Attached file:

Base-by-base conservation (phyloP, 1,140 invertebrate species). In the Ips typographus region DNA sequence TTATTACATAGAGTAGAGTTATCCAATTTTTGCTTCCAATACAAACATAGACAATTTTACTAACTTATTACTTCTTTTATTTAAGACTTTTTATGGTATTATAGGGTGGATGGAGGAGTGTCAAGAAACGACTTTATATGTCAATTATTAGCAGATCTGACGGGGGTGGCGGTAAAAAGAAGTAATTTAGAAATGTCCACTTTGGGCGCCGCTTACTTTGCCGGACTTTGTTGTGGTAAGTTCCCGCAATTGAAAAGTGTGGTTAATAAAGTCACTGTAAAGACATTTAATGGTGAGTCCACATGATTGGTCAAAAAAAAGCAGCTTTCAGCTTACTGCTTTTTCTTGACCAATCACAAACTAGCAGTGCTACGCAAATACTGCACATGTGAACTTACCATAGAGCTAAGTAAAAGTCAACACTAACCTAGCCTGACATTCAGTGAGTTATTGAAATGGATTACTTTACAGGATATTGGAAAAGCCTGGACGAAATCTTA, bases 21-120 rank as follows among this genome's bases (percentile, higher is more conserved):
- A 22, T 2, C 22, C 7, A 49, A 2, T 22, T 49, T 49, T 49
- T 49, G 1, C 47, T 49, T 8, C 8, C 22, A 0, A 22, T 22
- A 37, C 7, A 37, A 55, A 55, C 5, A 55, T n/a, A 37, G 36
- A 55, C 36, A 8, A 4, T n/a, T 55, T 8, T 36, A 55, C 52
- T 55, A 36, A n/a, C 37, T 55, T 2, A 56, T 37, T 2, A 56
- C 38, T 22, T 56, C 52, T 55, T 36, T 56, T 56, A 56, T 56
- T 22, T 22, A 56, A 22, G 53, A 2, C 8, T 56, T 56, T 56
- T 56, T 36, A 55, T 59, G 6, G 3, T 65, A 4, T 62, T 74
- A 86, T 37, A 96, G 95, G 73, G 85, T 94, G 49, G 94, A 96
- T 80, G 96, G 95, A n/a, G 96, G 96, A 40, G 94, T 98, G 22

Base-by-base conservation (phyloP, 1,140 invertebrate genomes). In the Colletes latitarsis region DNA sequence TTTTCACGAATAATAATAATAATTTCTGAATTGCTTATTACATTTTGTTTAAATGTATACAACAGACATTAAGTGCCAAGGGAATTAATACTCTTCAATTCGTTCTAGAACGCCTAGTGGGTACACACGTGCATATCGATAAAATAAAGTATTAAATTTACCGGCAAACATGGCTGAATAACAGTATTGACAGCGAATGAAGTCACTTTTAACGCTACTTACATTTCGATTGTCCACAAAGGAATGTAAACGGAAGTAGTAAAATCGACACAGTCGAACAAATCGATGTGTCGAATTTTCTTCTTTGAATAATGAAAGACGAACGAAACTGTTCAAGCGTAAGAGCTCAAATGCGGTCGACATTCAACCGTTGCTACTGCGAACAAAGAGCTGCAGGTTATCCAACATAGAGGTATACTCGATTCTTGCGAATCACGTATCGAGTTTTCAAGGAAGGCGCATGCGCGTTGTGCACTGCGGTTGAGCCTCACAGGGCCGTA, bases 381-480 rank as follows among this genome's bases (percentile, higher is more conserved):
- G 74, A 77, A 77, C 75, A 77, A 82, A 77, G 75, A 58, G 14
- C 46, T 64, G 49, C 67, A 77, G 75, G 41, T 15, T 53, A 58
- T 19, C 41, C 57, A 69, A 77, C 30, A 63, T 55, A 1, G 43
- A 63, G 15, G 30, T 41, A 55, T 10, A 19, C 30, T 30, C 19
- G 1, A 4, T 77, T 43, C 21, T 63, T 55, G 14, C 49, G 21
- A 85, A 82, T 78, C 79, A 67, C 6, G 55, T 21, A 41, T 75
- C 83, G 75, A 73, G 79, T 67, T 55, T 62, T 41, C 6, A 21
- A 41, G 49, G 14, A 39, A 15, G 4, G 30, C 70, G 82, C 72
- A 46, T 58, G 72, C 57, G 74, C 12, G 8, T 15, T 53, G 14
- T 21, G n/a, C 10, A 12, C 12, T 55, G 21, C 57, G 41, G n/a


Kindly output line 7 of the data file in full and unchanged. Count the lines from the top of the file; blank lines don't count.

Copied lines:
- C 38, T 22, T 56, C 52, T 55, T 36, T 56, T 56, A 56, T 56